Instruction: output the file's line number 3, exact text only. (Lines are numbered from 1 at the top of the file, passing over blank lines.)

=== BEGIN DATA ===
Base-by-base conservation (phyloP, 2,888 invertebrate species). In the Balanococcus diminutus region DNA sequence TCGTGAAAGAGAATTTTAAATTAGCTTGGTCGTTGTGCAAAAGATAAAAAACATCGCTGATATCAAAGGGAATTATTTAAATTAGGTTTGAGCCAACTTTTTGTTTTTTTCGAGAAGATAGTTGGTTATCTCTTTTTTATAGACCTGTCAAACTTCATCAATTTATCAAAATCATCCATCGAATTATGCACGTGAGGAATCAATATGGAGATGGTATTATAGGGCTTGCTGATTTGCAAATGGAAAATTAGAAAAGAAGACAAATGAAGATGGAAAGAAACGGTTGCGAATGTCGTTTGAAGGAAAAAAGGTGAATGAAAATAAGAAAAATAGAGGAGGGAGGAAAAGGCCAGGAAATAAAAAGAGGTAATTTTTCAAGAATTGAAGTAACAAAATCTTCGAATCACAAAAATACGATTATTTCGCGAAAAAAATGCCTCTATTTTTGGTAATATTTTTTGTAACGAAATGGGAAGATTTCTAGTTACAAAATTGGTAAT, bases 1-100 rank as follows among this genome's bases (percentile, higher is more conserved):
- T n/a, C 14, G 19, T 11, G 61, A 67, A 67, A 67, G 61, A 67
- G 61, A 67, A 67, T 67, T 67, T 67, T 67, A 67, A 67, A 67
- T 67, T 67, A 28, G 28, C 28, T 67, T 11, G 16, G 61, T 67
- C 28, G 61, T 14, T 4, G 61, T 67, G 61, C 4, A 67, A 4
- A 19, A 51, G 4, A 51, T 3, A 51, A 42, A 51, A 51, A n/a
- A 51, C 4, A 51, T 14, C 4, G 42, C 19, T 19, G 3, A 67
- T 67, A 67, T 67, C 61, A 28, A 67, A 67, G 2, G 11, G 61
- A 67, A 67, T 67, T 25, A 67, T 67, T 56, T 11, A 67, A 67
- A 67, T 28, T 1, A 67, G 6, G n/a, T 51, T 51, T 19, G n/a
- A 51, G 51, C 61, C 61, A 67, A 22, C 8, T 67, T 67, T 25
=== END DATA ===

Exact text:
- G 61, A 67, A 67, T 67, T 67, T 67, T 67, A 67, A 67, A 67